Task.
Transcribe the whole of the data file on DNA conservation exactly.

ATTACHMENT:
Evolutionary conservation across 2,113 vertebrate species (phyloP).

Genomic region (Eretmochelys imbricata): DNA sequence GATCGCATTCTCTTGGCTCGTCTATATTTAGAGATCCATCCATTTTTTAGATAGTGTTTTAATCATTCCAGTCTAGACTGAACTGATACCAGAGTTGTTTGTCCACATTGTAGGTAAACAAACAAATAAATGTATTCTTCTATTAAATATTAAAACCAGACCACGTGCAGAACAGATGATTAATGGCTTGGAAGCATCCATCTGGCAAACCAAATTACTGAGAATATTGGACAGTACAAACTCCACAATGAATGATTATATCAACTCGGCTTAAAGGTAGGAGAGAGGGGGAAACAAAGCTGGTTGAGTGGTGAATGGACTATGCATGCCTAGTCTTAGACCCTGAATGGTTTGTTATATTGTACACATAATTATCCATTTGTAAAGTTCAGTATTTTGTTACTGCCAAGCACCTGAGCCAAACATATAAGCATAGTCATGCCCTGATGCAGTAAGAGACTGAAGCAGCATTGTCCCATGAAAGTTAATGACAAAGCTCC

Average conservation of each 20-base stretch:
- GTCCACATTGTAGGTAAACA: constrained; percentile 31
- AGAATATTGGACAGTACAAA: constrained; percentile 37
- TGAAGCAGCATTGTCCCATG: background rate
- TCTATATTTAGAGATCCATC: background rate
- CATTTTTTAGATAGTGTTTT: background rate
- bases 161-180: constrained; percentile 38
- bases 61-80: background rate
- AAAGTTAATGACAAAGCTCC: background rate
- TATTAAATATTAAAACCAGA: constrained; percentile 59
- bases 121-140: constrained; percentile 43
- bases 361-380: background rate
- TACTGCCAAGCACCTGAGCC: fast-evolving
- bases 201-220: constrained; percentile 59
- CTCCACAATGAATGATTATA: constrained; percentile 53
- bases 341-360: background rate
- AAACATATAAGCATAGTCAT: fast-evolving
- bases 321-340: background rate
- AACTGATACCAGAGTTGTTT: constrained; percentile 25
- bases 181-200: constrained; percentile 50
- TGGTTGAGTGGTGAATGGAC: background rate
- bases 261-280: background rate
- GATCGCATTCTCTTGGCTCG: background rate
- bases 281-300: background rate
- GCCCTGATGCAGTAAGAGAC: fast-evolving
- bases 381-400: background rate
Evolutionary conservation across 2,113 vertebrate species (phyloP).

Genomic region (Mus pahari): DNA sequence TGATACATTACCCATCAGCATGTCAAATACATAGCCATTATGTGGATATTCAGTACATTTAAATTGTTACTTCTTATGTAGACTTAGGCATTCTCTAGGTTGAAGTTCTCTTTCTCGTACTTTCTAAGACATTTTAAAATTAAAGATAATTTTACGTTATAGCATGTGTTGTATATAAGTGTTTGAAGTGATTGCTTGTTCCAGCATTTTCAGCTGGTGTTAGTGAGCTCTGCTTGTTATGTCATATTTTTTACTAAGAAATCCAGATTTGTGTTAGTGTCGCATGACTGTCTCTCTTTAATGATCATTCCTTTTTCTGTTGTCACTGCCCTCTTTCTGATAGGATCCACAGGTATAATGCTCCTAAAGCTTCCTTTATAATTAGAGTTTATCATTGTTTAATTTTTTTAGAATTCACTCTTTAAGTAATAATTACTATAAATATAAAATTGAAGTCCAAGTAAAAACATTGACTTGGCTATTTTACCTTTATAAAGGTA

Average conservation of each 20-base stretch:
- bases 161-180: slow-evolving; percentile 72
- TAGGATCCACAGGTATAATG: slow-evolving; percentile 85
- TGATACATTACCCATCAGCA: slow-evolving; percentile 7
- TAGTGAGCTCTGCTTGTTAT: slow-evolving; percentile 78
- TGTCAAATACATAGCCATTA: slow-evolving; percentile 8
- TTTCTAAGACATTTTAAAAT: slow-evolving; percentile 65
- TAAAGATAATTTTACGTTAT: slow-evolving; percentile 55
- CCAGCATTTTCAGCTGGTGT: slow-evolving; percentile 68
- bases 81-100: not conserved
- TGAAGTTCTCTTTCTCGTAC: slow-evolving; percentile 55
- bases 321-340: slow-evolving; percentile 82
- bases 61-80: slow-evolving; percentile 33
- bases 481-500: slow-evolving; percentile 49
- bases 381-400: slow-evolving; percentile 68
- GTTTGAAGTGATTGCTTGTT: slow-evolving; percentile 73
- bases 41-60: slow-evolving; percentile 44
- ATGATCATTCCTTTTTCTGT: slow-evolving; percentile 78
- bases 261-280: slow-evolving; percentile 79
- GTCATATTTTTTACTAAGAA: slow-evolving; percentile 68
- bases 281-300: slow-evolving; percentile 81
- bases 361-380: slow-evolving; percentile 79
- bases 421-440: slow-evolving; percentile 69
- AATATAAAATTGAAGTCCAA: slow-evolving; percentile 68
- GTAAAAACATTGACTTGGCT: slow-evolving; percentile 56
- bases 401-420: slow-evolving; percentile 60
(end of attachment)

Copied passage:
Evolutionary conservation across 2,113 vertebrate species (phyloP).

Genomic region (Eretmochelys imbricata): DNA sequence GATCGCATTCTCTTGGCTCGTCTATATTTAGAGATCCATCCATTTTTTAGATAGTGTTTTAATCATTCCAGTCTAGACTGAACTGATACCAGAGTTGTTTGTCCACATTGTAGGTAAACAAACAAATAAATGTATTCTTCTATTAAATATTAAAACCAGACCACGTGCAGAACAGATGATTAATGGCTTGGAAGCATCCATCTGGCAAACCAAATTACTGAGAATATTGGACAGTACAAACTCCACAATGAATGATTATATCAACTCGGCTTAAAGGTAGGAGAGAGGGGGAAACAAAGCTGGTTGAGTGGTGAATGGACTATGCATGCCTAGTCTTAGACCCTGAATGGTTTGTTATATTGTACACATAATTATCCATTTGTAAAGTTCAGTATTTTGTTACTGCCAAGCACCTGAGCCAAACATATAAGCATAGTCATGCCCTGATGCAGTAAGAGACTGAAGCAGCATTGTCCCATGAAAGTTAATGACAAAGCTCC

Average conservation of each 20-base stretch:
- GTCCACATTGTAGGTAAACA: constrained; percentile 31
- AGAATATTGGACAGTACAAA: constrained; percentile 37
- TGAAGCAGCATTGTCCCATG: background rate
- TCTATATTTAGAGATCCATC: background rate
- CATTTTTTAGATAGTGTTTT: background rate
- bases 161-180: constrained; percentile 38
- bases 61-80: background rate
- AAAGTTAATGACAAAGCTCC: background rate
- TATTAAATATTAAAACCAGA: constrained; percentile 59
- bases 121-140: constrained; percentile 43
- bases 361-380: background rate
- TACTGCCAAGCACCTGAGCC: fast-evolving
- bases 201-220: constrained; percentile 59
- CTCCACAATGAATGATTATA: constrained; percentile 53
- bases 341-360: background rate
- AAACATATAAGCATAGTCAT: fast-evolving
- bases 321-340: background rate
- AACTGATACCAGAGTTGTTT: constrained; percentile 25
- bases 181-200: constrained; percentile 50
- TGGTTGAGTGGTGAATGGAC: background rate
- bases 261-280: background rate
- GATCGCATTCTCTTGGCTCG: background rate
- bases 281-300: background rate
- GCCCTGATGCAGTAAGAGAC: fast-evolving
- bases 381-400: background rate
Evolutionary conservation across 2,113 vertebrate species (phyloP).

Genomic region (Mus pahari): DNA sequence TGATACATTACCCATCAGCATGTCAAATACATAGCCATTATGTGGATATTCAGTACATTTAAATTGTTACTTCTTATGTAGACTTAGGCATTCTCTAGGTTGAAGTTCTCTTTCTCGTACTTTCTAAGACATTTTAAAATTAAAGATAATTTTACGTTATAGCATGTGTTGTATATAAGTGTTTGAAGTGATTGCTTGTTCCAGCATTTTCAGCTGGTGTTAGTGAGCTCTGCTTGTTATGTCATATTTTTTACTAAGAAATCCAGATTTGTGTTAGTGTCGCATGACTGTCTCTCTTTAATGATCATTCCTTTTTCTGTTGTCACTGCCCTCTTTCTGATAGGATCCACAGGTATAATGCTCCTAAAGCTTCCTTTATAATTAGAGTTTATCATTGTTTAATTTTTTTAGAATTCACTCTTTAAGTAATAATTACTATAAATATAAAATTGAAGTCCAAGTAAAAACATTGACTTGGCTATTTTACCTTTATAAAGGTA

Average conservation of each 20-base stretch:
- bases 161-180: slow-evolving; percentile 72
- TAGGATCCACAGGTATAATG: slow-evolving; percentile 85
- TGATACATTACCCATCAGCA: slow-evolving; percentile 7
- TAGTGAGCTCTGCTTGTTAT: slow-evolving; percentile 78
- TGTCAAATACATAGCCATTA: slow-evolving; percentile 8
- TTTCTAAGACATTTTAAAAT: slow-evolving; percentile 65
- TAAAGATAATTTTACGTTAT: slow-evolving; percentile 55
- CCAGCATTTTCAGCTGGTGT: slow-evolving; percentile 68
- bases 81-100: not conserved
- TGAAGTTCTCTTTCTCGTAC: slow-evolving; percentile 55
- bases 321-340: slow-evolving; percentile 82
- bases 61-80: slow-evolving; percentile 33
- bases 481-500: slow-evolving; percentile 49
- bases 381-400: slow-evolving; percentile 68
- GTTTGAAGTGATTGCTTGTT: slow-evolving; percentile 73
- bases 41-60: slow-evolving; percentile 44
- ATGATCATTCCTTTTTCTGT: slow-evolving; percentile 78
- bases 261-280: slow-evolving; percentile 79
- GTCATATTTTTTACTAAGAA: slow-evolving; percentile 68
- bases 281-300: slow-evolving; percentile 81
- bases 361-380: slow-evolving; percentile 79
- bases 421-440: slow-evolving; percentile 69
- AATATAAAATTGAAGTCCAA: slow-evolving; percentile 68
- GTAAAAACATTGACTTGGCT: slow-evolving; percentile 56
- bases 401-420: slow-evolving; percentile 60